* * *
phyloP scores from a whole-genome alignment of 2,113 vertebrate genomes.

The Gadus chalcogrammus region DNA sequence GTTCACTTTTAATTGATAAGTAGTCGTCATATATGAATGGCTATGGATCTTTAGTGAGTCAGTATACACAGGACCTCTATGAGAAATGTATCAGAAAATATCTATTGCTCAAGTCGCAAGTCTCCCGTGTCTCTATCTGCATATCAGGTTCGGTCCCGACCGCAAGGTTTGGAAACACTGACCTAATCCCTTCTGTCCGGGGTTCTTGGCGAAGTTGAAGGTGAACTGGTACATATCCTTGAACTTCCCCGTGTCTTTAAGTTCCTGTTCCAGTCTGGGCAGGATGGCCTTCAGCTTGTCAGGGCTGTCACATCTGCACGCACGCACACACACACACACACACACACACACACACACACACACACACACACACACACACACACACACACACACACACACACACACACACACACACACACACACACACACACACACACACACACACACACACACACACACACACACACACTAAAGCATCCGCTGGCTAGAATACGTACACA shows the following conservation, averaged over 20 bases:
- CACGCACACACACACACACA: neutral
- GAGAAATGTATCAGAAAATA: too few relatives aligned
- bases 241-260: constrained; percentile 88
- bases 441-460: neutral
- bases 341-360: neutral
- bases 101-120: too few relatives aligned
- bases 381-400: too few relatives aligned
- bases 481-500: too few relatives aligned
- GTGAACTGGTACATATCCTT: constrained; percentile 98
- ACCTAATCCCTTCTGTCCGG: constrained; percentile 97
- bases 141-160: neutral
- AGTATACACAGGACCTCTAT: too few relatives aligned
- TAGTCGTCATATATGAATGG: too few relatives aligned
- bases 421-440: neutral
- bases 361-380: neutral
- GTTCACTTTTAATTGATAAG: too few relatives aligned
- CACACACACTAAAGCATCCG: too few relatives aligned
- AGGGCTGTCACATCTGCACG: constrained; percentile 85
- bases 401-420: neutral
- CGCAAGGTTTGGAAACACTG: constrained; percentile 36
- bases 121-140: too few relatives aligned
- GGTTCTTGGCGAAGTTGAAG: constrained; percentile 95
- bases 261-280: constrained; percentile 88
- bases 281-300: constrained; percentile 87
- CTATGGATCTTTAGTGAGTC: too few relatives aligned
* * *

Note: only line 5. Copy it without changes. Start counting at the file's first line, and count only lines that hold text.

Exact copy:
- bases 241-260: constrained; percentile 88